In the realm of science, the quantum revolution which occurred 100 years ago was in fact an Aristotelian counter-revolution, as was recognized at the time by Werner Heisenberg (Physics and Philosophy, 1958). Quantum physics destroys the atomistic materialism that had dominated science for 300 years, revealing that so-called “particles” are not tiny, individual packets of matter but rather dispersed and interconnected waves of potentiality. Quantum theory is resolutely holistic and top-down in nature, enabling us to recognize the causally fundamental status of macroscopic systems, including living organisms. Quantum microphysics is explicitly self-limiting: it makes sense only in relation to a separate world or domain of observers and their macroscopic instruments, since it describes, not the location of microscopic entities, but only the probabilities of certain macroscopic events. The threat to human agency of physical reductionism and determinism has thus disappeared. Even teleology, the Aristotelian doctrine that natural things move spontaneously toward their proper ends, has been restored in the form of the least action principle (as in Richard Feynman’s path integral formulation). Systems move naturally along the best (most economical) path.
Aristotle and the Evangelization of the West
Why does any of this matter to Christians? We know from historical experience that a culture shaped by Aristotle’s philosophy is exceptionally receptive to the gospel. Just as Roman law, Roman roads, and the freedom of the seas under the Roman Empire were key elements in the rapid spread of the gospel in late antiquity, Roman culture provided an intellectual environment primed for the implantation of Christian ideas, having absorbed the central tenets of Aristotle’s philosophy through the thought of later Stoics, Cicero, and the Neo-Platonists.Why does any of this matter to Christians? We know from historical experience that a culture shaped by Aristotle’s philosophy is exceptionally receptive to the gospel. Aristotelian Neo-Platonism in Alexandria brought both pagans and Christians together in fruitful collaboration. Eventually, pagan Aristotelians saw Christianity as the greatest threat, precisely because there was so much common ground between them. Aristotelians recognized the existence of objective moral standards, anchored in human nature and shared by all human beings. They believed in a transcendent, intelligent cause of the existence of the cosmos, and they believed that there is a divine spark of reason within human beings, enabling us to understand God’s creation to a significant degree. They gave central importance to the contemplation of these eternal truths, and they instructed their students to find their highest good in cooperation with others in a just society.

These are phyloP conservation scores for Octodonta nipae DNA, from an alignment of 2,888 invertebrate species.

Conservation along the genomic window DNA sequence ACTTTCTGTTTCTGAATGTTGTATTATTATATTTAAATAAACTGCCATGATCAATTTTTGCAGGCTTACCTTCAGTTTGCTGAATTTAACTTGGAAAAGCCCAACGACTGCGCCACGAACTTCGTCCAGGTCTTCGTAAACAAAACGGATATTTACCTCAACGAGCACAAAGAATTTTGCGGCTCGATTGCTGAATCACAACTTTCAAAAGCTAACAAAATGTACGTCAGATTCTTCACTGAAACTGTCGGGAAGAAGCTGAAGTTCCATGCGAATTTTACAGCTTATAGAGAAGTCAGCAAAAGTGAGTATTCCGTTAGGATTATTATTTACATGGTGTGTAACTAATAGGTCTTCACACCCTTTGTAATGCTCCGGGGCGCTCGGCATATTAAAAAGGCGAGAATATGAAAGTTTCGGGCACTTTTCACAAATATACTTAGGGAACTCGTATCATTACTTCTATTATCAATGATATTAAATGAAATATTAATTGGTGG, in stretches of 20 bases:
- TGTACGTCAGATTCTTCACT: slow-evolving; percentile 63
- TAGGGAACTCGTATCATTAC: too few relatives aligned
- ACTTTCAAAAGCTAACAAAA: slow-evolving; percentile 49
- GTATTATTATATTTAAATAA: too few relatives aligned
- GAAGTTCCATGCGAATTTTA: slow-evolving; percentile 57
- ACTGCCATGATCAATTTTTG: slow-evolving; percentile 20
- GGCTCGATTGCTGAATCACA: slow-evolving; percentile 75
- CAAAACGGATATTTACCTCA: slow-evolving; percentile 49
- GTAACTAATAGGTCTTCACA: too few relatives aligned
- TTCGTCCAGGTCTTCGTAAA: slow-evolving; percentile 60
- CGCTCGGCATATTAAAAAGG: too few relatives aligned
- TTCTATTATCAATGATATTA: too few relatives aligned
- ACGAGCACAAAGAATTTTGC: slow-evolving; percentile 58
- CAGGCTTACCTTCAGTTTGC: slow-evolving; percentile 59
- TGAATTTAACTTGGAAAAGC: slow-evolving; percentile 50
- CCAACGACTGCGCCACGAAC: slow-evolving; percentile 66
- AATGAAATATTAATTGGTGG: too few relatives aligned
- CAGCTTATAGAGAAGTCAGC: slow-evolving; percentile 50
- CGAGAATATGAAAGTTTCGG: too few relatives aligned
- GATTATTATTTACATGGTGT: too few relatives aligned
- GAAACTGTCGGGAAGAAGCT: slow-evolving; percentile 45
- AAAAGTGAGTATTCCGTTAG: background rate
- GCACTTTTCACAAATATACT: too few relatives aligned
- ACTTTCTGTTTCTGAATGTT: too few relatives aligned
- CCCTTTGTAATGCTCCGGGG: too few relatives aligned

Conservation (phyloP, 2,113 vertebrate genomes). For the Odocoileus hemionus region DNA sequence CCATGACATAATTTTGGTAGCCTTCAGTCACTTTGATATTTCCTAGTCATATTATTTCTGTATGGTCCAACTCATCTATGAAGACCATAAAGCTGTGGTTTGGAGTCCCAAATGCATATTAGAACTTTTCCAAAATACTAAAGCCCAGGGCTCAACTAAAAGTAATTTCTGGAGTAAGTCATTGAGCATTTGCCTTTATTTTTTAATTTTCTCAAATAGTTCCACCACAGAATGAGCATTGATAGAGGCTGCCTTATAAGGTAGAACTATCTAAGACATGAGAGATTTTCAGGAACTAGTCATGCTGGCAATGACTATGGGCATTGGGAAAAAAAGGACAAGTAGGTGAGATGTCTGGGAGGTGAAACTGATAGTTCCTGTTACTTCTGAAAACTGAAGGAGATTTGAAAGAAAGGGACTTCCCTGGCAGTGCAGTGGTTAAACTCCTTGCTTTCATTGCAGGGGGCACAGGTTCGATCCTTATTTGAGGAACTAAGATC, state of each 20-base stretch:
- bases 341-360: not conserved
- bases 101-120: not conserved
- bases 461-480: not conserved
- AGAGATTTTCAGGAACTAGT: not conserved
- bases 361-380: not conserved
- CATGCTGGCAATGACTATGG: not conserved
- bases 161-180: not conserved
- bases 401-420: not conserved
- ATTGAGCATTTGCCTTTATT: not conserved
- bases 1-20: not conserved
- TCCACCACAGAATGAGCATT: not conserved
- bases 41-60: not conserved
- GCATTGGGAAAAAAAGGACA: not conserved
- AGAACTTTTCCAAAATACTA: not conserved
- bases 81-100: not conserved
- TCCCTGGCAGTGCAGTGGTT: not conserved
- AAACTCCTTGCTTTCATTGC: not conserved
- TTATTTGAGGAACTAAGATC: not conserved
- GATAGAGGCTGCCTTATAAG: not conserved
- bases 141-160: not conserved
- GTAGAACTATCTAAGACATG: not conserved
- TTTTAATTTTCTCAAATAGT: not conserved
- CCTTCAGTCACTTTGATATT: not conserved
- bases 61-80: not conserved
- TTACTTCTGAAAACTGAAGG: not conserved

The principal cultural obstacles to the gospel in the world today arise from the absence of the salutary influence of Aristotle. The modern obsession with human technology and the mastery over nature and the post-modern despair about the existence of truth and transcendent meaning are both symptoms of the displacement of Aristotle by Francis Bacon’s technocratic pragmatism in the seventeenth century and Jean-Jacques Rousseau’s sentimental egoism in the eighteenth. As the Neo-Aristotelian revival gains strength, we may hope to see a new era of fruitfulness for evangelization of the Western world.